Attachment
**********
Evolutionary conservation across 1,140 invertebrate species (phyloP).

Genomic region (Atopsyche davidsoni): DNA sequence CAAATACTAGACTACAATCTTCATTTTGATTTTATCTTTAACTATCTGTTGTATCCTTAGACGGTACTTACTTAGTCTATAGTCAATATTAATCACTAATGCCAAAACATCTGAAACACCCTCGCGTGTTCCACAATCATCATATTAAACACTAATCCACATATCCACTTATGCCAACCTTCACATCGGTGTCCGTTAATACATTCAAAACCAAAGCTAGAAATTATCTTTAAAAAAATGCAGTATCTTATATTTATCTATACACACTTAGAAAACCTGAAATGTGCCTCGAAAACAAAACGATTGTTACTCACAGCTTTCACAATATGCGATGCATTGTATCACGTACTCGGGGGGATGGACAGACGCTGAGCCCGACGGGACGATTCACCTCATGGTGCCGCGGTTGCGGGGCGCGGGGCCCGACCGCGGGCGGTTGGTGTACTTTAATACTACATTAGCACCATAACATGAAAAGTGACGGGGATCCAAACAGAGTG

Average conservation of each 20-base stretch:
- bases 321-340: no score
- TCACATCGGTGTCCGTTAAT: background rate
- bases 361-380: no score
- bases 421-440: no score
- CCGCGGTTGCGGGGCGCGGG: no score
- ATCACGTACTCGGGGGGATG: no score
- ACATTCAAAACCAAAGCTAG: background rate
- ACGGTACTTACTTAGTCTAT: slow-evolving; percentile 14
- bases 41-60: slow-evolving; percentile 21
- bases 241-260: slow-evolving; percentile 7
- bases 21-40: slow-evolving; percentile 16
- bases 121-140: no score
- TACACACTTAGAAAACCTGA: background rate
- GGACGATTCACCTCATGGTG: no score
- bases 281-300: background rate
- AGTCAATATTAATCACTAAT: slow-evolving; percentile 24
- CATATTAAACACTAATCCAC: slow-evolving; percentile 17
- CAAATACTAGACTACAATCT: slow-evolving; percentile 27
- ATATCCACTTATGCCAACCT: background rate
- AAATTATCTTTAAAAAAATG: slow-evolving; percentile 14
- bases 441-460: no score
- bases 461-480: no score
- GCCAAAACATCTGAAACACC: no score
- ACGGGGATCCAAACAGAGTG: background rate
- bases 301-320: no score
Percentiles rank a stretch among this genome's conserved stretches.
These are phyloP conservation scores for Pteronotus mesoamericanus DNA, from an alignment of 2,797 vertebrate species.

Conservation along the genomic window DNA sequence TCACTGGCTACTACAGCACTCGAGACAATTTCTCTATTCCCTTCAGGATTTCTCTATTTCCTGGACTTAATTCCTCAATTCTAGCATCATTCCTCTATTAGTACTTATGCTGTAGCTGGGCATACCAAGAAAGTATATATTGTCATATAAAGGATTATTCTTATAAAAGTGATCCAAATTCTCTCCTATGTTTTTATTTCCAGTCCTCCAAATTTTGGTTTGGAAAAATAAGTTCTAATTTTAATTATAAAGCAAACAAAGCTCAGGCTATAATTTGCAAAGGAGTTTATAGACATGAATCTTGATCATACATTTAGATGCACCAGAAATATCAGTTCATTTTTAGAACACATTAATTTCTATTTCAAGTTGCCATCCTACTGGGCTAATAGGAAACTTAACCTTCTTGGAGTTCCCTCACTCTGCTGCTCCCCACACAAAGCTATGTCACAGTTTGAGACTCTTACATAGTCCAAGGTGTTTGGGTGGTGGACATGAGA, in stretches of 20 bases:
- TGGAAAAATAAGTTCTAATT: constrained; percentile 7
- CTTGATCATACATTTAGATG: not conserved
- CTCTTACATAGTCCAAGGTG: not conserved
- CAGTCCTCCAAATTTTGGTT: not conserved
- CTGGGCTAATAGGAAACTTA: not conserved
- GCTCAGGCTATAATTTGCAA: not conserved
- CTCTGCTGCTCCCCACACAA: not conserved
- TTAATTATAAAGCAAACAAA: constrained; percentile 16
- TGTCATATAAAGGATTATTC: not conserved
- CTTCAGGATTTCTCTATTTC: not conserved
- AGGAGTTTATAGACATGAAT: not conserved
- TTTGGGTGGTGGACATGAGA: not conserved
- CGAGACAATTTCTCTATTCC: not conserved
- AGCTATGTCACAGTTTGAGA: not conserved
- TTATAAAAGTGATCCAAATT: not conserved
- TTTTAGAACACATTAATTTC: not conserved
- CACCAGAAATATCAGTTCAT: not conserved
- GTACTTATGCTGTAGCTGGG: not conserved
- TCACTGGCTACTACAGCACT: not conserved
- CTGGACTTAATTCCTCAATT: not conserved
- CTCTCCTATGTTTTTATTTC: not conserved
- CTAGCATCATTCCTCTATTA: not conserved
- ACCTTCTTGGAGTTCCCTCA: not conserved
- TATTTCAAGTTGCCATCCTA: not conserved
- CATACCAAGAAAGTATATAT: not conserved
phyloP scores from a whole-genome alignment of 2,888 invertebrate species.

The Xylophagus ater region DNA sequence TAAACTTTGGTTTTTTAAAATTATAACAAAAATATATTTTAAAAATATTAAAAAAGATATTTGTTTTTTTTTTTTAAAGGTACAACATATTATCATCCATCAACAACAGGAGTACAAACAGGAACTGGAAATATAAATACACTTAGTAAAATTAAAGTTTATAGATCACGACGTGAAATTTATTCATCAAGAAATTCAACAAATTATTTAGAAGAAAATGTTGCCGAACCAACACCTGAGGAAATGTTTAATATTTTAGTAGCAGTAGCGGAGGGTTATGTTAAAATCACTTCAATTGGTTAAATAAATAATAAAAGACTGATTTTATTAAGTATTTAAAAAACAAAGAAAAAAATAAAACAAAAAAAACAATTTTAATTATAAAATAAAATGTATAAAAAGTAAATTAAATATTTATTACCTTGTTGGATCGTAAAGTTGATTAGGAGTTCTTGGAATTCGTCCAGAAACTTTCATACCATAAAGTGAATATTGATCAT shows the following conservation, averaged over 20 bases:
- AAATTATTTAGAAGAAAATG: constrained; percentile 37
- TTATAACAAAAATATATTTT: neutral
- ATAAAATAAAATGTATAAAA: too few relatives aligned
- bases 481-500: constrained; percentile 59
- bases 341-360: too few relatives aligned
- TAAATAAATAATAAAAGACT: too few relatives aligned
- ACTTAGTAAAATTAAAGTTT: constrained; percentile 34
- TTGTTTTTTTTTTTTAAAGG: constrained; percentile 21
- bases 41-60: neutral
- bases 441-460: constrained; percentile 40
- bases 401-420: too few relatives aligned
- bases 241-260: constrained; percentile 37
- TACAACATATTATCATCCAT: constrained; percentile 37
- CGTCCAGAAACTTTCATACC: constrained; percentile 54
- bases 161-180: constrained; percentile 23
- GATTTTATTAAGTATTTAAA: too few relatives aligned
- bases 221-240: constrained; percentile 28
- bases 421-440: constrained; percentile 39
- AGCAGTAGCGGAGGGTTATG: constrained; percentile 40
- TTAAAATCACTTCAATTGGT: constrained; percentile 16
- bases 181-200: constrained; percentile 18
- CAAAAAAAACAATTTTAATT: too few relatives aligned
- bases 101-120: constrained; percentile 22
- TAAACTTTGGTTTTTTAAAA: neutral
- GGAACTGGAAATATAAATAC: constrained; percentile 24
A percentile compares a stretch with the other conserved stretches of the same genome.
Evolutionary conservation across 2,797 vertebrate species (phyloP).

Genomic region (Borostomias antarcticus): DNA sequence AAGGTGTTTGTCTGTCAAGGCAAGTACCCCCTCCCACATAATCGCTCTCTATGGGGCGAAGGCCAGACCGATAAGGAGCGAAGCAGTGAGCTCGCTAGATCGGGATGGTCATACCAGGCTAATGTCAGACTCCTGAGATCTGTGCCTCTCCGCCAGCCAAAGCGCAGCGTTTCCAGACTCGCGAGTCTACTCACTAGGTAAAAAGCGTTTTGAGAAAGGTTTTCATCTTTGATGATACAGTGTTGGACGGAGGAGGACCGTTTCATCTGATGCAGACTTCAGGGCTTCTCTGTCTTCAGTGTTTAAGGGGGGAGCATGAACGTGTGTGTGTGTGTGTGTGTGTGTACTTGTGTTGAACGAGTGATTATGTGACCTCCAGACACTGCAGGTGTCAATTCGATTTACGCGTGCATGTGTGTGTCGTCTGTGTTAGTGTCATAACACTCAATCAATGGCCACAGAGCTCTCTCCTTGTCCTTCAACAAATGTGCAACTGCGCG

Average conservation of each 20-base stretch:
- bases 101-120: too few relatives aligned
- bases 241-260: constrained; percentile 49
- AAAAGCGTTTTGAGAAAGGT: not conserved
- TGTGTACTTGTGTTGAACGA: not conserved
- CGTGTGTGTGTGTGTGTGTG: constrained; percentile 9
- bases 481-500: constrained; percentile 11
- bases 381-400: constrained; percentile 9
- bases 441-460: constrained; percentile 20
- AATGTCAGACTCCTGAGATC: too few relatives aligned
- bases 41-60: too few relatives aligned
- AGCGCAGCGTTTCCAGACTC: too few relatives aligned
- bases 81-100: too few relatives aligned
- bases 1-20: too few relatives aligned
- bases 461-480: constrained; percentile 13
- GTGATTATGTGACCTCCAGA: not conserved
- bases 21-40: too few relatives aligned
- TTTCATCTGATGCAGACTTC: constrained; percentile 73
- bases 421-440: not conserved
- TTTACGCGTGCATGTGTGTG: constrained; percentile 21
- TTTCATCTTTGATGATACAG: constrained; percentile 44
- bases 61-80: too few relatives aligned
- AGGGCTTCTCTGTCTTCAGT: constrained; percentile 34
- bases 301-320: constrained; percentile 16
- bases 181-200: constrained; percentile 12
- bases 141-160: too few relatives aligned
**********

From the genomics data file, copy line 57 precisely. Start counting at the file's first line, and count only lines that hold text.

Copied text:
phyloP scores from a whole-genome alignment of 2,888 invertebrate species.